I have great news Ben: you are everything to your son as well.

When asked, “Who is the most important and influential role model whom you have ever met?” the number one answer is “a parent.” For people under 30 years old, that answer is given more often than a business leader, religious/community leader, political leader, celebrity, and entertainer… combined!

But what I find most interesting is the second most popular group—teacher or coach. Think about that. The most influential people in our lives are parents and teachers and coaches. When we get older, it might be a boss where we work. Do you see the pattern? The most important influencers in our entire lives are just normal people! People like you and me. You are important!

You really are more important than you know. You matter!

If you are like me, you’ve battled insecurity and feeling like a poser. You get discouraged, lonely or depressed—and you’re quickly tempted to feel very insignificant. You might feel that you just want to love someone and to be loved in return. You believe you are the only person feeling that way. That’s not true… and I can prove it.

I had the privilege of leading an executive training for some very bright, very successful business leaders. We talked about helping employees who were feeling insignificant and sensing that they really didn’t matter. I had these leaders take a risk with me. I invited every leader present to close his or her eyes, then I said, “I’d like to do a quick poll: If you have ever felt unimportant, insignificant, and like no one noticed, please raise your hand.” Then I said, “Open your eyes!”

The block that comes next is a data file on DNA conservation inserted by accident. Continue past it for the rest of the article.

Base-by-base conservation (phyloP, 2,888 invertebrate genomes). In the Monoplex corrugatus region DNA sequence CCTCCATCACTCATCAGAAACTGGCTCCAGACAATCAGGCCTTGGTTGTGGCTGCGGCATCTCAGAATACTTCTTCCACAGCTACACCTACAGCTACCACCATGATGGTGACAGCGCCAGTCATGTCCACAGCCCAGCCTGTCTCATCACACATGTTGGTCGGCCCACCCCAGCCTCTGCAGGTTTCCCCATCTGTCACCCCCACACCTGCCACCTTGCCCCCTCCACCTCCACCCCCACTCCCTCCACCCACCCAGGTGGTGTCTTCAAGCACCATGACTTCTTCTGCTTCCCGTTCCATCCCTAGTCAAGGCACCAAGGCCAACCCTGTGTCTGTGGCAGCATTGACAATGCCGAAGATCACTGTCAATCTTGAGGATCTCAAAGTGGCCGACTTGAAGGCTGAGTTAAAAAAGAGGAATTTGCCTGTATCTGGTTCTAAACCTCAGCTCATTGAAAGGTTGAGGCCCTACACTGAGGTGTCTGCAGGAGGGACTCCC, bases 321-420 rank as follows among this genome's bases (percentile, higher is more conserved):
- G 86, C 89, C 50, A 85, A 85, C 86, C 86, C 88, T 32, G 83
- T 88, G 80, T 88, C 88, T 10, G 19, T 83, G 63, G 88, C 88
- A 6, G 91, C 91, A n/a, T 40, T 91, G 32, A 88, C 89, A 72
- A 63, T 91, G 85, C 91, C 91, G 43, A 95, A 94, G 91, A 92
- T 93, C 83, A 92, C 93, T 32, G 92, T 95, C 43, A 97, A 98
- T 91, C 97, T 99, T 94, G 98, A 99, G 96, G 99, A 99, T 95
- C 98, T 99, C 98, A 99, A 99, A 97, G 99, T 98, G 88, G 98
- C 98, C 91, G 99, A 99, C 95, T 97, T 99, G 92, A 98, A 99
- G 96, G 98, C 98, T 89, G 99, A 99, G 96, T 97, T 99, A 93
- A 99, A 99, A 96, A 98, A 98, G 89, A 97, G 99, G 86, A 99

Every hand was raised. That’s right: every single one. And each of them thought they were part of a small minority who had lifted their hands.

When you are tempted to feel that you don’t matter, please remember, that is a lie! You do matter and you are important. There are a many reasons that is true, but let me give you three:

  1. You have the capacity to love (or care deeply) for others, and people need that so desperately! The best leaders care deeply for those they serve.
  2. You have potential to be joyful and to enjoy a life that is full and meaningful. Discouragement is usually temporary. If not, seek help. But when you have recovered, you bring purpose and joy to those around you.
  3. You can be forgiven and you can be a forgiver. Even Harvard Business Review recognizes the importance of forgiveness in our lives. Helping others in this area is one of the greatest gifts you could give them.

THE BOTTOM LINE. As an insecure kid from a single parent family (and that parent divorced four times), I felt insignificant and helpless. But a neighbor lady was nice to me. I drew her a picture at school and she told me “it is so beautiful” and “how much she loved it.” It meant the world to me, so I drew her many more. Over a decade later I saw the picture—it was terrible. But not to her, she saw it through eyes of love. Go find beauty in and encourage someone who needs to hear it. See… you are important!

Read the original article HERE

5 Negative Tendencies You Should Stop Immediately if You Want to Succeed

By Marcel Schwantes